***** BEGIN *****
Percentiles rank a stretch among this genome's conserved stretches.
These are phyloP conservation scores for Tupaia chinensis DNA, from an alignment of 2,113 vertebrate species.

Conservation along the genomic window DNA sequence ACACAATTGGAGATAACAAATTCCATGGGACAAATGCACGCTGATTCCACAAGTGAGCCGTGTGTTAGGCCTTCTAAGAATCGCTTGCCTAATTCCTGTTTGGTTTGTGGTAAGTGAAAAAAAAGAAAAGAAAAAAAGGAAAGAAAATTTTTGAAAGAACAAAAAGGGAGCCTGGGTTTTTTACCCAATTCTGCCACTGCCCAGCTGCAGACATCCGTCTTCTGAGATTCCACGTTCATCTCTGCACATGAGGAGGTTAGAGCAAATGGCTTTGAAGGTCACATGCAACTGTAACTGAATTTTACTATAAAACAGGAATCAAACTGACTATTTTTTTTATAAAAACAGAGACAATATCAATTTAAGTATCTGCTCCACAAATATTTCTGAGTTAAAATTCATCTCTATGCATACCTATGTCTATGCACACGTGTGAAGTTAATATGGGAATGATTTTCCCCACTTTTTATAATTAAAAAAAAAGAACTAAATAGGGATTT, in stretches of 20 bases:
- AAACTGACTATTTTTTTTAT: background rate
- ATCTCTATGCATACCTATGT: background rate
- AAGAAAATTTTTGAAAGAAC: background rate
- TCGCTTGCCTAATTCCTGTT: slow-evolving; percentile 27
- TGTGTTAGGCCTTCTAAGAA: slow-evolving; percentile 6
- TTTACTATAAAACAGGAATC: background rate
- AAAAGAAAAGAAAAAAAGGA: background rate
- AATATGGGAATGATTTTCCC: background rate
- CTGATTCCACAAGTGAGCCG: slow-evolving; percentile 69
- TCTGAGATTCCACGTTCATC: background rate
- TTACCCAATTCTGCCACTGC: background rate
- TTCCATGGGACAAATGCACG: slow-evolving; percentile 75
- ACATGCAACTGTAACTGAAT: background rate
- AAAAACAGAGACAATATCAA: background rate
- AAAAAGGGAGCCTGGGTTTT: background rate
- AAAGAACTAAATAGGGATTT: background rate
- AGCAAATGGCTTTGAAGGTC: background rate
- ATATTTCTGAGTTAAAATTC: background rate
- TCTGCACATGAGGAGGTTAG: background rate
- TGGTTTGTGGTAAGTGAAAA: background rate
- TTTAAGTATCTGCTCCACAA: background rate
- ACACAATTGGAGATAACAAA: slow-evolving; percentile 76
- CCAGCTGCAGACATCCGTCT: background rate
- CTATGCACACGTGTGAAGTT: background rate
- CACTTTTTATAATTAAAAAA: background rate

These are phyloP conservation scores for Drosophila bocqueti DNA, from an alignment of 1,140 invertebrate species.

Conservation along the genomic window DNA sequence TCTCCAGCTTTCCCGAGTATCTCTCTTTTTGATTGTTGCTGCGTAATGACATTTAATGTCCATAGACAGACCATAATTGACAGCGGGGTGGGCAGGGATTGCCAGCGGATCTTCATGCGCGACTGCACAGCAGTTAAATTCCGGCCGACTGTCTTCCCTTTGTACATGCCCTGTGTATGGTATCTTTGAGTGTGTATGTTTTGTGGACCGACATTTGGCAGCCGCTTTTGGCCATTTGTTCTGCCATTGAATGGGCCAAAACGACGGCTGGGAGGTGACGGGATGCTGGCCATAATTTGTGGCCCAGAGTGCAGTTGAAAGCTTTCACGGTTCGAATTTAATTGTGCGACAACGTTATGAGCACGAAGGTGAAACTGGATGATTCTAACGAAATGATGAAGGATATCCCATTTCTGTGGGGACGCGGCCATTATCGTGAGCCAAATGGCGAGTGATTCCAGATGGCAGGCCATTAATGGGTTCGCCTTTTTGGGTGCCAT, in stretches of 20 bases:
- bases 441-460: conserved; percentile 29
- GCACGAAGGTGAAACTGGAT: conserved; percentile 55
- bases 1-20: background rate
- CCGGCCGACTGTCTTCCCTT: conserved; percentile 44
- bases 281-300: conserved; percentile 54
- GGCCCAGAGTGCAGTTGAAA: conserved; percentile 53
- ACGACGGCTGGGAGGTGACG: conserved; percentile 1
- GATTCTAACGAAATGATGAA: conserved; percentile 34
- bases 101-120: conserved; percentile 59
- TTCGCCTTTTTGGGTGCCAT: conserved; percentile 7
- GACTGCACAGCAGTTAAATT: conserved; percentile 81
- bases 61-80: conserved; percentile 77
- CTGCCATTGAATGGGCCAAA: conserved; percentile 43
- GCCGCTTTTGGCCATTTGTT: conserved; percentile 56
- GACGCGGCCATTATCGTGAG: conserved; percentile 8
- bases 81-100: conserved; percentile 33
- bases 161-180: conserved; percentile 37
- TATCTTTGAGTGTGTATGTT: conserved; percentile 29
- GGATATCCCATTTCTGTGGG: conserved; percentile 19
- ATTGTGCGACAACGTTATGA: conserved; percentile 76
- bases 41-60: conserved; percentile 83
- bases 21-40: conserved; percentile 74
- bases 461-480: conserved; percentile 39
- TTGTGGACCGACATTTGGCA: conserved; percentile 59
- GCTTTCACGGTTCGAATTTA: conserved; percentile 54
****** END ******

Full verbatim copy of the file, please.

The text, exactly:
Percentiles rank a stretch among this genome's conserved stretches.
These are phyloP conservation scores for Tupaia chinensis DNA, from an alignment of 2,113 vertebrate species.

Conservation along the genomic window DNA sequence ACACAATTGGAGATAACAAATTCCATGGGACAAATGCACGCTGATTCCACAAGTGAGCCGTGTGTTAGGCCTTCTAAGAATCGCTTGCCTAATTCCTGTTTGGTTTGTGGTAAGTGAAAAAAAAGAAAAGAAAAAAAGGAAAGAAAATTTTTGAAAGAACAAAAAGGGAGCCTGGGTTTTTTACCCAATTCTGCCACTGCCCAGCTGCAGACATCCGTCTTCTGAGATTCCACGTTCATCTCTGCACATGAGGAGGTTAGAGCAAATGGCTTTGAAGGTCACATGCAACTGTAACTGAATTTTACTATAAAACAGGAATCAAACTGACTATTTTTTTTATAAAAACAGAGACAATATCAATTTAAGTATCTGCTCCACAAATATTTCTGAGTTAAAATTCATCTCTATGCATACCTATGTCTATGCACACGTGTGAAGTTAATATGGGAATGATTTTCCCCACTTTTTATAATTAAAAAAAAAGAACTAAATAGGGATTT, in stretches of 20 bases:
- AAACTGACTATTTTTTTTAT: background rate
- ATCTCTATGCATACCTATGT: background rate
- AAGAAAATTTTTGAAAGAAC: background rate
- TCGCTTGCCTAATTCCTGTT: slow-evolving; percentile 27
- TGTGTTAGGCCTTCTAAGAA: slow-evolving; percentile 6
- TTTACTATAAAACAGGAATC: background rate
- AAAAGAAAAGAAAAAAAGGA: background rate
- AATATGGGAATGATTTTCCC: background rate
- CTGATTCCACAAGTGAGCCG: slow-evolving; percentile 69
- TCTGAGATTCCACGTTCATC: background rate
- TTACCCAATTCTGCCACTGC: background rate
- TTCCATGGGACAAATGCACG: slow-evolving; percentile 75
- ACATGCAACTGTAACTGAAT: background rate
- AAAAACAGAGACAATATCAA: background rate
- AAAAAGGGAGCCTGGGTTTT: background rate
- AAAGAACTAAATAGGGATTT: background rate
- AGCAAATGGCTTTGAAGGTC: background rate
- ATATTTCTGAGTTAAAATTC: background rate
- TCTGCACATGAGGAGGTTAG: background rate
- TGGTTTGTGGTAAGTGAAAA: background rate
- TTTAAGTATCTGCTCCACAA: background rate
- ACACAATTGGAGATAACAAA: slow-evolving; percentile 76
- CCAGCTGCAGACATCCGTCT: background rate
- CTATGCACACGTGTGAAGTT: background rate
- CACTTTTTATAATTAAAAAA: background rate

These are phyloP conservation scores for Drosophila bocqueti DNA, from an alignment of 1,140 invertebrate species.

Conservation along the genomic window DNA sequence TCTCCAGCTTTCCCGAGTATCTCTCTTTTTGATTGTTGCTGCGTAATGACATTTAATGTCCATAGACAGACCATAATTGACAGCGGGGTGGGCAGGGATTGCCAGCGGATCTTCATGCGCGACTGCACAGCAGTTAAATTCCGGCCGACTGTCTTCCCTTTGTACATGCCCTGTGTATGGTATCTTTGAGTGTGTATGTTTTGTGGACCGACATTTGGCAGCCGCTTTTGGCCATTTGTTCTGCCATTGAATGGGCCAAAACGACGGCTGGGAGGTGACGGGATGCTGGCCATAATTTGTGGCCCAGAGTGCAGTTGAAAGCTTTCACGGTTCGAATTTAATTGTGCGACAACGTTATGAGCACGAAGGTGAAACTGGATGATTCTAACGAAATGATGAAGGATATCCCATTTCTGTGGGGACGCGGCCATTATCGTGAGCCAAATGGCGAGTGATTCCAGATGGCAGGCCATTAATGGGTTCGCCTTTTTGGGTGCCAT, in stretches of 20 bases:
- bases 441-460: conserved; percentile 29
- GCACGAAGGTGAAACTGGAT: conserved; percentile 55
- bases 1-20: background rate
- CCGGCCGACTGTCTTCCCTT: conserved; percentile 44
- bases 281-300: conserved; percentile 54
- GGCCCAGAGTGCAGTTGAAA: conserved; percentile 53
- ACGACGGCTGGGAGGTGACG: conserved; percentile 1
- GATTCTAACGAAATGATGAA: conserved; percentile 34
- bases 101-120: conserved; percentile 59
- TTCGCCTTTTTGGGTGCCAT: conserved; percentile 7
- GACTGCACAGCAGTTAAATT: conserved; percentile 81
- bases 61-80: conserved; percentile 77
- CTGCCATTGAATGGGCCAAA: conserved; percentile 43
- GCCGCTTTTGGCCATTTGTT: conserved; percentile 56
- GACGCGGCCATTATCGTGAG: conserved; percentile 8
- bases 81-100: conserved; percentile 33
- bases 161-180: conserved; percentile 37
- TATCTTTGAGTGTGTATGTT: conserved; percentile 29
- GGATATCCCATTTCTGTGGG: conserved; percentile 19
- ATTGTGCGACAACGTTATGA: conserved; percentile 76
- bases 41-60: conserved; percentile 83
- bases 21-40: conserved; percentile 74
- bases 461-480: conserved; percentile 39
- TTGTGGACCGACATTTGGCA: conserved; percentile 59
- GCTTTCACGGTTCGAATTTA: conserved; percentile 54